Gloria – you ask why more contemporary images were not used in the video rather than images from the depression. I personally think these images are the most relevant as Nicole Foss is predicting a depression on a parallel with the Great Depression. Images like the sign outside a town saying ‘Jobless men keep going – we can’t take care of our own here’ – we are not at that point yet, however these images show where history has been before and it doesn’t take a great leap of the imagination to see it happening again.

If the credit markets stop functioning; if goods are tied up on docks awaiting letters of credit; if food is being cleared off the shelves in days through panic buying; if house prices fall to 1970′s level and people are being chased for negative equity debt….frankly we’re in a lot worse position that the people were in the 30′s – most people now have no savings and most people are not self-sufficient in any shape or form.

#3 
Written By Jones on September 24th, 2010 @ 2:09 pm

@Jones: The photographs of the depression to indeed conjure up all those images – and I don’t think they’re the right ones It just evokes some fantasy of apocalyptic britain, rather than talking about the actual situation in which we find ourselves.

@Steve: I think the point about resilience is that it’s not a neutral term – it smacks of that libertarian version of autonomy which so often translates into elitism. Yes, we need to protect certain aspects of our culture from the claws of the recession, but not at the expense of egalitarianism, surely. When resilience is talked about in the Transition Town groups, it’s often as a concept of actually building a world beyond oil, one which preferences those who got their act together before the crisis, the educated few.

#4 
Written By Richard on September 24th, 2010 @ 3:24 pm

Really interesting post! The debate reminds me of one I got interested in during my dissertation, a good example of which is Murray Bookchin slagging off Hakim Bey in an essay called ‘Social Anarchism or Lifestyle Anarchism’:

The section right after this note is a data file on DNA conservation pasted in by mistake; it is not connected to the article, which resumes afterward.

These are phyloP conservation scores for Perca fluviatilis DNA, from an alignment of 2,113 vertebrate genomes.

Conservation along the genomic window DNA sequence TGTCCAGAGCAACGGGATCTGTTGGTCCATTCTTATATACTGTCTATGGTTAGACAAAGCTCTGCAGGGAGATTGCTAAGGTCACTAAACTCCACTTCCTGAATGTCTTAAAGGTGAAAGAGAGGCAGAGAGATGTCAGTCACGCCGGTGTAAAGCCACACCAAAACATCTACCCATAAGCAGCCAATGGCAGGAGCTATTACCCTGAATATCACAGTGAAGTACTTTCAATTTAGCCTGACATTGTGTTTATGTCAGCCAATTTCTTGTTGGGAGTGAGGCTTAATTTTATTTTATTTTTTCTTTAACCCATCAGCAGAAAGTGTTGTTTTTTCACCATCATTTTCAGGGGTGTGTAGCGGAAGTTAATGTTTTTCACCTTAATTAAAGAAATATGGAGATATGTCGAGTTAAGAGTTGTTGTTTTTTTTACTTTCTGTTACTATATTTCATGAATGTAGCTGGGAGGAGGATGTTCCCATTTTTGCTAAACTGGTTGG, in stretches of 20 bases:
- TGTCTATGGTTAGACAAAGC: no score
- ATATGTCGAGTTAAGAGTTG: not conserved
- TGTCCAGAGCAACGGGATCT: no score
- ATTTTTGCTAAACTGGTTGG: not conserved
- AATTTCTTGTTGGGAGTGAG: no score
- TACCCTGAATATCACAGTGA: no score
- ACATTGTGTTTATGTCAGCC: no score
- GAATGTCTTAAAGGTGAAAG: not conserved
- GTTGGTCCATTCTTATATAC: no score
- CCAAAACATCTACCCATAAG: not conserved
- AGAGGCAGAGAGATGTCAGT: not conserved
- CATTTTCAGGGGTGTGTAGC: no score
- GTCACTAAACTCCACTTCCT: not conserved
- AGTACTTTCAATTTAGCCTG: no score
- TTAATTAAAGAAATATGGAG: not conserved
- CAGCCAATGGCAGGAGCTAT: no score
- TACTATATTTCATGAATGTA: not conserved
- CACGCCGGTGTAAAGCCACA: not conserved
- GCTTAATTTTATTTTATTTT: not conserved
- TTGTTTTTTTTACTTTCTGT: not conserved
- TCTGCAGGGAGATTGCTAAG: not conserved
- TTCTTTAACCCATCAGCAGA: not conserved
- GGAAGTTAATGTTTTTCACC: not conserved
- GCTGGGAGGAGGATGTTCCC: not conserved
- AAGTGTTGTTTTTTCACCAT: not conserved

http://libcom.org/library/social-anarchism–lifestyle-anarchism-murray-bookchin

Basically critiquing Bey’s admittedly extremely wanky concept of the Temporary Autonomous Zone, on the basis that having the effrontery to set up an idealised, autonomous community, when there is anyone suffering anywhere in the world, is automatically a really bad thing to do and should be condemned by all right-thinking, serious anarchists. If there’s time on the agenda at their next meeting, of course.

Way I see it though, people who are interested in these issues can be split into two groups: the ones who are agonising about whether what they’re doing is the one non-elitist magic bullet that is going to bring about the glorious revolution, or the ones who know that there is no such magic bullet and are just getting on with it. I know what side I’d rather be on.

#5 
Written By Majeed on October 5th, 2010 @ 8:46 pm

Thanks all for thoughtful comments, sorry I haven’t been quick to respond.

Jones – My point about these pictures is that they can’t tell us what things actually look like now, and we are of course distanced from them. Sure, they can serve as symbols and warnings, but why can’t we use our current plight to warn ourselves? Maybe this is a bigger question of aesthetics I can’t properly expand here.

Steve – you’re right, I am not particularly advocating an alternative, just registering a disquiet about some of the ways people are thinking about and visually representing current problems. Which leads to …

Majeed – a hearty mix of utopias and pragmatism. From you I would expect nothing less. I know what you mean: there is a lot of dithering and while there may be no magic bullets, a lot’s at stake. However, the best lack all conviction, as the poet said, and often with good reason. A lazy grasp of history can be a pretty poor compass. But we CAN get on with it and critically examine what we’re doing too – I know you do and I know I try.

#6 
Written By Gloria on October 9th, 2010 @ 11:40 am